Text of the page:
• avatar
    montgomery burns

    This tone on this blog puzzles me sometimes.

    The consensus, i believe, was that GM had too many dealers. GM got rid of a bunch. Congress is trying to undo that which i would think the conservative participants would be against.

    GM then wants its dealer network to work against H.R. 2743 by writing to Congress. That’s the way things get done be it in the car biz or with a defense contractor. I thought everybody would be for that.

  • avatar

    Oh, to comment on the story, it looks like your stock run-of-the mill lobbying effort. It might be goofy, but it doesn’t seem sinister to me.

  • avatar

    I think the sinister side is that if the bill passes, GM and Chrysler would have been against it all along and maybe try to get more billions as concessions to being forced to keep dealers that would otherwise be cut. The reason the bills are still alive are jobs, jobs, jobs – no congressman wants legislation to cut jobs, they want to keep them. Of course, those new billions might be drops in a bucket, but it still sucks.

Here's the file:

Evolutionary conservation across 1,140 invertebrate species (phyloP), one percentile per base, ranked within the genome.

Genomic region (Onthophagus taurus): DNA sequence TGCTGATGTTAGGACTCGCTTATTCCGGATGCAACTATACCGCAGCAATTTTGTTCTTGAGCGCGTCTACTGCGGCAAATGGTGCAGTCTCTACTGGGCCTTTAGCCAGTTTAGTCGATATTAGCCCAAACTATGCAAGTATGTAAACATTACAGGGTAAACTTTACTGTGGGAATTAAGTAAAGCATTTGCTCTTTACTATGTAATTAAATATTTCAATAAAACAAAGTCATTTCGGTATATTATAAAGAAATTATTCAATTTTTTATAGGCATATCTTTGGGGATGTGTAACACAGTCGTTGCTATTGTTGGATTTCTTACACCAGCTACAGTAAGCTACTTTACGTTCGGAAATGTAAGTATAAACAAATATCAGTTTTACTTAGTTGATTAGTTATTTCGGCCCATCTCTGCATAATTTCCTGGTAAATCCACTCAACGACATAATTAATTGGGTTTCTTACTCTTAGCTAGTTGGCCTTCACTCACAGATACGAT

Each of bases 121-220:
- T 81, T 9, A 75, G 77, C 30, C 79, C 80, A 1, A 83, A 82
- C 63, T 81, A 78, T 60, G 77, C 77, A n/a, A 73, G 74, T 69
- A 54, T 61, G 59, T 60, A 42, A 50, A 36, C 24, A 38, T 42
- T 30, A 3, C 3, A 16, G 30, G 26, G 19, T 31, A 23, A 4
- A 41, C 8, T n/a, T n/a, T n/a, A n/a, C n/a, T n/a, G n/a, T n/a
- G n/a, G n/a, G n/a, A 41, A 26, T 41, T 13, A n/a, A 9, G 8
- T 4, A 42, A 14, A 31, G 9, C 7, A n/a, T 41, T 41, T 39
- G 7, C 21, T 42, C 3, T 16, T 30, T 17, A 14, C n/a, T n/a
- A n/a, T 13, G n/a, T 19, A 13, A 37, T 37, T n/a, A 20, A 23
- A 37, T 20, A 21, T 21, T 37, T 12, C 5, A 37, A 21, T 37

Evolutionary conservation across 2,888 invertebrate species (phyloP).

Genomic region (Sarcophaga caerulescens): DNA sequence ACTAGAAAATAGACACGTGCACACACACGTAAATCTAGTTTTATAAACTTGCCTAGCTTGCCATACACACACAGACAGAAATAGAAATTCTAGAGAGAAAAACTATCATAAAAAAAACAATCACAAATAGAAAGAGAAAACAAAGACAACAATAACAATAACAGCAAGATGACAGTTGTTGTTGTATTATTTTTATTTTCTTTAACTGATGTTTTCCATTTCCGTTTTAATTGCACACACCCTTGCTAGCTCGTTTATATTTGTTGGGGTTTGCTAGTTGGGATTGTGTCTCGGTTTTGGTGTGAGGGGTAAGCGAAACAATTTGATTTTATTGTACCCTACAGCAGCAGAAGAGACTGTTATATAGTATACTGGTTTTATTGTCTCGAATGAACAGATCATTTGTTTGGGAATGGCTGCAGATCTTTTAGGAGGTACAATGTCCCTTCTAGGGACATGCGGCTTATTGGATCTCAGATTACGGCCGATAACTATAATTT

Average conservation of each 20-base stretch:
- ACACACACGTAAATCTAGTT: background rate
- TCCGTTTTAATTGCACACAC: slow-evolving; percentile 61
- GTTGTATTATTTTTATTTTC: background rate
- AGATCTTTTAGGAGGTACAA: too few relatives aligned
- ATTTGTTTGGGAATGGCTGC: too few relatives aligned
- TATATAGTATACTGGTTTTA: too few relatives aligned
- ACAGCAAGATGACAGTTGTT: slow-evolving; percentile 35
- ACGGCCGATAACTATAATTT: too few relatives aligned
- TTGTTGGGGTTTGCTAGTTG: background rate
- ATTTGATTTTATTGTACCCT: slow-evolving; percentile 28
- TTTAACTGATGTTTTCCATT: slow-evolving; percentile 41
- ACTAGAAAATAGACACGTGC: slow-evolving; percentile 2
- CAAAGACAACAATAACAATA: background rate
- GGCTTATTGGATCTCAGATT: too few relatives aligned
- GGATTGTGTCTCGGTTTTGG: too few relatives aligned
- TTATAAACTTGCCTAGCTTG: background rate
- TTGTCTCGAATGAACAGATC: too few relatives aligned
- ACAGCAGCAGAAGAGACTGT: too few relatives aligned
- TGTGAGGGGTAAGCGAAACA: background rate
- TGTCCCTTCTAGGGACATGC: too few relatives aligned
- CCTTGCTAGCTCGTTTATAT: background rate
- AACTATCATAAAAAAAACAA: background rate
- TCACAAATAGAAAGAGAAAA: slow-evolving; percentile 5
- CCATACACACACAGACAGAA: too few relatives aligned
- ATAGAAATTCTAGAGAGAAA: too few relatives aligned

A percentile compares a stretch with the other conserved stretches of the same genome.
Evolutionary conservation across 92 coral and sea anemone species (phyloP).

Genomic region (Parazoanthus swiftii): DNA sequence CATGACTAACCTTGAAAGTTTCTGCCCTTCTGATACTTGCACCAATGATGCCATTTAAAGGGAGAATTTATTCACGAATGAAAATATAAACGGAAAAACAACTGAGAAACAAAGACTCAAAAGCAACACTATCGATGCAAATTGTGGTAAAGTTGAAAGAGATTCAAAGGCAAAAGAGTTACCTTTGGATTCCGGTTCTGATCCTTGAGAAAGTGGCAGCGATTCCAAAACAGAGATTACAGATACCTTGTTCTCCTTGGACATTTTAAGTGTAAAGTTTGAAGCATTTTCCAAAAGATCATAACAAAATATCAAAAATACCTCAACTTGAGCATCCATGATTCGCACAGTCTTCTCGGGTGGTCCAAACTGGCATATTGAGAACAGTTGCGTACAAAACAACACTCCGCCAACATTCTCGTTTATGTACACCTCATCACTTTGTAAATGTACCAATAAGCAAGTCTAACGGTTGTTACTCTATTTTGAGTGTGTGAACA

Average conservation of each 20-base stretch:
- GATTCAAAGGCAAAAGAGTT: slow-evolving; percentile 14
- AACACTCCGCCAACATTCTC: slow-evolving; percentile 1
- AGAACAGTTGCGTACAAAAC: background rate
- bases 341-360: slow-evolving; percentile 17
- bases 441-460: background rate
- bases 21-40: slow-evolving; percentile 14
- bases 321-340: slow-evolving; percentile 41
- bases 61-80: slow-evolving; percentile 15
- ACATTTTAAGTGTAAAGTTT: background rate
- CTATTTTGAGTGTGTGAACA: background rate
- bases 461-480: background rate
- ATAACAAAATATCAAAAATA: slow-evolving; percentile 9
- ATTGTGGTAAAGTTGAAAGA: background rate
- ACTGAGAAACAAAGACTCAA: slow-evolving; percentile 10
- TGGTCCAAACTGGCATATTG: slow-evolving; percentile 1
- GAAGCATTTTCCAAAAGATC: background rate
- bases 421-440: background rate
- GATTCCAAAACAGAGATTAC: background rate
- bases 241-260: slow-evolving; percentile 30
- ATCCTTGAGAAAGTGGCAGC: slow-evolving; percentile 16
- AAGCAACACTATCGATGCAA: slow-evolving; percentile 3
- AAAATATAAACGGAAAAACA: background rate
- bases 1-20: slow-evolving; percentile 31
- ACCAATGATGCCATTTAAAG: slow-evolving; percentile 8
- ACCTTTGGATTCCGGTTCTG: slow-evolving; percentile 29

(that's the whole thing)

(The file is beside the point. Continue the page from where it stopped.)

• avatar

    Why was this posted again? Must they sign it? This looks like lobbying to me. I don’t think anyone would care. Besides, this bill will never pass.

  • avatar

    I have to diasgree with you….this is the one bill that has a great chance of passing. Dial into the count….it gathers steam everyday. It needs at least 218 supporters in the House for a mjority and it has over 202 co-sponsors already. The Senate is behind since they introduced their version of the bill a few weeks later but they have 12 supporters already….Let’s not forget Congress was away for a week for the 4th of July.

  • avatar

    I wouldn’t give odds on this bill failing as some of you are quick to do.

    There is no doubt that the dealer cuts in some part can be attributed to scores being settled by the factories against certain dealers who had thwarted efforts to run them out of business in legitimate, legal ways. There are numerous news stories on some of the specific terminations of dealers who were otherwise solid performers. This ugliness didn’t do much to help the factories, but it did hurt numerous communities across the country. Elected representatives are acutely aware of this.